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DEEN, Chief Judge.
Action on policy. Forsyth Superior Court. Before Judge Neville.
This is an appeal from a summary judgment in favor of the insured allowing benefits for lost earnings, and denying the motion to disallow penalty, attorney fees, and punitive damages.
1. Revis was permanently and totally disabled in a car wreck and is admittedly insured with the appellant's No Fault provisions of his insurance policy for up to $5,000, $2,500 of which has been paid for medical bills. The remainder is sought under Code 56-3403b (b) (2) providing for payment of"85 per cent of the loss of income or earnings during disability." It is conceded that the amount accrued to date if allowed exceeds the remaining $2,500 of possible policy benefits.
The insurer relies on the judicial gloss which has been placed on the quoted statutory provision incorporated in the policy to the effect that an individual, if receiving "no income at the time of the injury," is not entitled to benefits under (b) (2) supra. State Farm Mut. Auto. Ins. Co. v. Smith, 245 Ga. 654 (266 SE2d 505) (1980); Southeastern Fidelity Ins. Co. v. Hicks, 143 Ga. App. 165 (237 SE2d 655) (1977). In Sheffield v. Cotton States Mut. Ins. Co., 141 Ga. App. 861 (234 SE2d 695) (1977), it was held in a declaratory judgment action brought by the insurer that where the insured decedent was not engaged in fulfilling a contract of employment at the time of her death there could be no claim for economic loss. In Phillips v. Aetna Cas. & Surety Div., 148 Ga. App. 351, 352 (251 SE2d 180) (1978) where the claimant was not working but claimed he had been rehired to begin work on February 21, the day after he was in fact injured on February 20, the court used language which might be interpreted as indicating that even if the claimant had in fact been rehired but had not actually received wages at the time of injury he could not recover, but then added that this question need not be determined since the employment relationship had not been proved. The statement was accordingly obiter. The question was decided in State Farm Mut. Ins. Co. v. Moss, 152 Ga. App. 84 (262 SE2d 248) (1979) by reference to tort law allowing recovery where there is proof that the claimant does have a contract of future employment. This case was decided October 26, 1979.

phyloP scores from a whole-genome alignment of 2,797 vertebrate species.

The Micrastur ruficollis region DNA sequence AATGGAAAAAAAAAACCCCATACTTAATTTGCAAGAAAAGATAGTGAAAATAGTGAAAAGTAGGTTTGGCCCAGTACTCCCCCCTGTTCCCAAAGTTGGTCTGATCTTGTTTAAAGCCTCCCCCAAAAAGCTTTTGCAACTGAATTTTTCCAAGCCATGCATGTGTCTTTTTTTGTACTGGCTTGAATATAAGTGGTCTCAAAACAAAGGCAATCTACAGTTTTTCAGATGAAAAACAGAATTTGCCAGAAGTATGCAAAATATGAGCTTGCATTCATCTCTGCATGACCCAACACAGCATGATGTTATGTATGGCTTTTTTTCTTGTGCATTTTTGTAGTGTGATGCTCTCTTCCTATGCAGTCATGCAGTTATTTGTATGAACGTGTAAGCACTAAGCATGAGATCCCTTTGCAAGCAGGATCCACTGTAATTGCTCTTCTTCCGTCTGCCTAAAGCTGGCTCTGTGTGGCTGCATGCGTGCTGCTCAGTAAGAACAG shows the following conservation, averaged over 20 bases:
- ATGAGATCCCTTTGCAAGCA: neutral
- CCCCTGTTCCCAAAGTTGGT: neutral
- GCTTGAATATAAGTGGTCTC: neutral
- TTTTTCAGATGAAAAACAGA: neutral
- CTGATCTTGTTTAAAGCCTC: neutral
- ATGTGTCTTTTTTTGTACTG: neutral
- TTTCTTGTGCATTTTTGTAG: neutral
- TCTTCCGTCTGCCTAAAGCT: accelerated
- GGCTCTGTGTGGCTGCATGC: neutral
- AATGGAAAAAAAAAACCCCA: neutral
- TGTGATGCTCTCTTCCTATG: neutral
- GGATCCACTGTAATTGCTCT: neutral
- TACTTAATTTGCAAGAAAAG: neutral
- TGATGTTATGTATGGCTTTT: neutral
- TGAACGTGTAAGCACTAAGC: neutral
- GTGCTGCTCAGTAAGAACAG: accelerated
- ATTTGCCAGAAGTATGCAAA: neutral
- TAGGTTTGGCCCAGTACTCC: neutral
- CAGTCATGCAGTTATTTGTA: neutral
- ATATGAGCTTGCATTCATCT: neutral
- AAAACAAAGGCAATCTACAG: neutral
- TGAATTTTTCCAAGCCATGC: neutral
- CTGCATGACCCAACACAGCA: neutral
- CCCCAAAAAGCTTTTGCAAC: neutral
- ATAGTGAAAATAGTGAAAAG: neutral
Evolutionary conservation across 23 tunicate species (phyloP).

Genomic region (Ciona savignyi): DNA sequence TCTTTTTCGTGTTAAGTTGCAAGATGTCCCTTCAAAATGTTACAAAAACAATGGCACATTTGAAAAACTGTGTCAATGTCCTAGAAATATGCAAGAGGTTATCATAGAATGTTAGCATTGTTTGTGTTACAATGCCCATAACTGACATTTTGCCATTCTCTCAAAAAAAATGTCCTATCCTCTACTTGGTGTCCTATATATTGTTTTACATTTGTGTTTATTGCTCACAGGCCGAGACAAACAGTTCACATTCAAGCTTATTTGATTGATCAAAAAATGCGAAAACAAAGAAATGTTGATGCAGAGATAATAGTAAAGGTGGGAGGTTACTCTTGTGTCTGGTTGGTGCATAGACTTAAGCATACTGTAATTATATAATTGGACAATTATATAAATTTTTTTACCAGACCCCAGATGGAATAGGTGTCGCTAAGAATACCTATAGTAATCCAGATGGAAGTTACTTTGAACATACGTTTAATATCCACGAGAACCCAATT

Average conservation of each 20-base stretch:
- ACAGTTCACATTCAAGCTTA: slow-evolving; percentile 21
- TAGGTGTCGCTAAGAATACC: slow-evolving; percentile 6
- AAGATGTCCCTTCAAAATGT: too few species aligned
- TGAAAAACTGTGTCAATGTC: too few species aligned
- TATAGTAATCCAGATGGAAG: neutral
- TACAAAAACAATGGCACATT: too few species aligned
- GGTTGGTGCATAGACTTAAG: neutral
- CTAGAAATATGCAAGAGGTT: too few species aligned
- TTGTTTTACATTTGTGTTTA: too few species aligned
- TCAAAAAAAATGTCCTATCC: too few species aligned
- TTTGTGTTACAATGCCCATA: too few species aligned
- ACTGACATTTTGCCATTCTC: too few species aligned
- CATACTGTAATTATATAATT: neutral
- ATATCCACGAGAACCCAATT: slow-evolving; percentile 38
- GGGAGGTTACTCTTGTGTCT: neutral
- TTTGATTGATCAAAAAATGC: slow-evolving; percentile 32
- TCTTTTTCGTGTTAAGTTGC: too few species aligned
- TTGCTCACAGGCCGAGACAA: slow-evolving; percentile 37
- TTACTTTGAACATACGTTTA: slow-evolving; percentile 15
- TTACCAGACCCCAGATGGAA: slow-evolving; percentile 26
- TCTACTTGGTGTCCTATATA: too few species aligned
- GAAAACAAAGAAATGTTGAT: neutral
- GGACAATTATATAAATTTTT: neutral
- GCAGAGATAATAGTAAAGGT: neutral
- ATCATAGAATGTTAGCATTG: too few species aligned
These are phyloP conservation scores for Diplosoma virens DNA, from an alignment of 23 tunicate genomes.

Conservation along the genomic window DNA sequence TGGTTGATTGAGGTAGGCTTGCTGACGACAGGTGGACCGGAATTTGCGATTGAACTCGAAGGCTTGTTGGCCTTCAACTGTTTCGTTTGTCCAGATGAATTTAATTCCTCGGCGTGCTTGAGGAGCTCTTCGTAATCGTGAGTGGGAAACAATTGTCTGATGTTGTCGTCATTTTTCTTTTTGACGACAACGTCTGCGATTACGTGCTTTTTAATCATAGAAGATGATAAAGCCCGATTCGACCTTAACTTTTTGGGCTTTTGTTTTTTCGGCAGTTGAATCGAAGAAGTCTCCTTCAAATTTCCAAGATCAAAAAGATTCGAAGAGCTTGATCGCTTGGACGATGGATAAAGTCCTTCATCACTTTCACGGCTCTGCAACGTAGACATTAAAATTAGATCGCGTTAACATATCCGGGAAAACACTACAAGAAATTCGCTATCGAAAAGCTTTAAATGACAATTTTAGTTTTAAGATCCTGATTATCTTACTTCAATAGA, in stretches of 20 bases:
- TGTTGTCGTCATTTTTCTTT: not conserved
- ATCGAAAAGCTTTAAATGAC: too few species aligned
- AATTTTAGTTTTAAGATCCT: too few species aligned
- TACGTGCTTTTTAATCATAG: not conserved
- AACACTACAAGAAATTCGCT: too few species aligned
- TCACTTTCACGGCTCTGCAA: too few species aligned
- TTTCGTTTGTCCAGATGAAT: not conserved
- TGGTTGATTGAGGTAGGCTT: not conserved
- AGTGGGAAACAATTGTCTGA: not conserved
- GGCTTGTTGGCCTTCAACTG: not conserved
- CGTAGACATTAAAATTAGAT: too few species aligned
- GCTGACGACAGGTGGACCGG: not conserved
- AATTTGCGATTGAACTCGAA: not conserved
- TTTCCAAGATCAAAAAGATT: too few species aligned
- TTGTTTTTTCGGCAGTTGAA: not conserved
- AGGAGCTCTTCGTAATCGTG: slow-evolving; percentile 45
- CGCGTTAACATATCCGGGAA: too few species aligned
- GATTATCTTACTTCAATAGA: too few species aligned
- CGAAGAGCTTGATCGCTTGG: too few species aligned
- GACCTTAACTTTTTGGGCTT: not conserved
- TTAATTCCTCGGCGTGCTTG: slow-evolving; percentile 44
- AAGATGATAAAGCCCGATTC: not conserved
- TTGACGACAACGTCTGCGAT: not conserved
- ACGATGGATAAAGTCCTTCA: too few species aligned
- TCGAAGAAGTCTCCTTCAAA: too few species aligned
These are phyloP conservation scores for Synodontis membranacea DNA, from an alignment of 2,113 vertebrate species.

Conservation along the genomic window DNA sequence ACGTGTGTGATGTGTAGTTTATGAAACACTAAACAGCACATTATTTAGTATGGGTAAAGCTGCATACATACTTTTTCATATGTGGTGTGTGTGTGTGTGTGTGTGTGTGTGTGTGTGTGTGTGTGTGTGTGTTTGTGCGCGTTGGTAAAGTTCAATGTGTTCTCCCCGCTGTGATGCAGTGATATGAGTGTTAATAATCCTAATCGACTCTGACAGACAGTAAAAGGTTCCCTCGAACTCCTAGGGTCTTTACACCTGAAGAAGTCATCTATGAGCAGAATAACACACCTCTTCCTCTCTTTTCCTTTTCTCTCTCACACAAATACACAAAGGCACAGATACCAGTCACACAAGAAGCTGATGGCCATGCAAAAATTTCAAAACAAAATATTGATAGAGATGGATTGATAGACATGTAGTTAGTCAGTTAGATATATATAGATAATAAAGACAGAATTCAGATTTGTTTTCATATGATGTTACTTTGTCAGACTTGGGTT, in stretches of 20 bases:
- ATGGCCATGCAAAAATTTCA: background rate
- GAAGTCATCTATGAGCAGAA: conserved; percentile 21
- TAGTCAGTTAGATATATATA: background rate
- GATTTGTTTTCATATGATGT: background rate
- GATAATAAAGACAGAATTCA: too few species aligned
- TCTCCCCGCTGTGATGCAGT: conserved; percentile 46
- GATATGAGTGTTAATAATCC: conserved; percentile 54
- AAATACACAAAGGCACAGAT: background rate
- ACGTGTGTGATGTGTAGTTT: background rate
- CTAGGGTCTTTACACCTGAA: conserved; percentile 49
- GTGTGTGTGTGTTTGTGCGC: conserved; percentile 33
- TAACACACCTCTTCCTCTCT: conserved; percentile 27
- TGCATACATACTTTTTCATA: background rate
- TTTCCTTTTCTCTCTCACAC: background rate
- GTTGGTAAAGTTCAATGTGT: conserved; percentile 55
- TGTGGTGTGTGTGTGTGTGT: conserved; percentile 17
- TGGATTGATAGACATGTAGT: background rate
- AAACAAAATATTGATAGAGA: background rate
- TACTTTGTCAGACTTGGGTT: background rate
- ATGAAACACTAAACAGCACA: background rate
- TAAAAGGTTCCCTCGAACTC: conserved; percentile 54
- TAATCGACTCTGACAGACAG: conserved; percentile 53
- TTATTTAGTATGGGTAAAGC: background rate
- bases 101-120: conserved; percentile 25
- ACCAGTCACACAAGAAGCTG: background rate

In the present case undisputed evidence offered by affidavit, deposition and stipulation at the summary judgment hearing shows the following chronology: Revis, who had been working as a partner in a framing business, applied for a job with West Distributors on August 27, 1979, filled out the pertinent forms, was accepted and notified to report to work on August 30 at an agreed salary. He ceased his former employment connection at the close of business on August 29, but stated that he had agreed to do some work for his brother on August 30, and West then expected him to report on August 31. He was injured on the afternoon of August 30. The statutory language allowing recovery for loss of earnings during disability cannot be held to predicate the loss entirely on the earnings received on the day of the injury if in fact there is a firm contract for wages during the period of disability, even though on the day of injury the claimant was not working. The proof should be clear and convincing to avoid the suspicion of collusion between an injured plaintiff and a compliant putative future employer, but this is true in any case where insurance is involved. The appellant does not contend that Revis had no employment contract or that it did not begin on August 31, and it lays its defense solely on the language used by the appellate courts. In none of the cases cited was there actually proof of an employment contract, and at most the claimants had a desire or intention to engage in future employment, which is not sufficient. In this case, where the contract was proved to be in existence at the time of injury, the trial court properly granted summary judgment.
2. As to penalty, attorney fees and punitive damages, however, we are forced to the opinion that in the state of the law at the time this question was presented to the insurance company there was some reason to press the view that the claimant must have been employed and working on the date of the injury in order to recover lost earnings during disability.
As in other statutes assessing attorney fees against an insurer, the yardstick is good or bad faith in refusing to pay the claim. Cf. Code 56-1206 with 56-3406b (c) (. . . "if the insurer fails to prove that its failure or refusal to pay such benefits was in good faith . . .). "The proper rule is that the judgment [awarding penalty, etc.] should be affirmed if there is any evidence to support it unless it can be said as a matter of law that there was a reasonable defense which vindicates the good faith of the insurer." Colonial Life & Acc. Ins. Co. v. McClain, 243 Ga. 263, 265 (254 SE2d 380) (1979). In the present case, in view of the language used in a number of cases, we find the interpretation placed by the insurer on the judicial construction of Code 56-3403b (b) (2) although erroneous, was not unreasonable. On this issue the court should have granted summary judgment to the appellant.
James E. Butler, Jr., for appellee.
Al Bridges, for appellant.
Friday May 22 00:04 EDT

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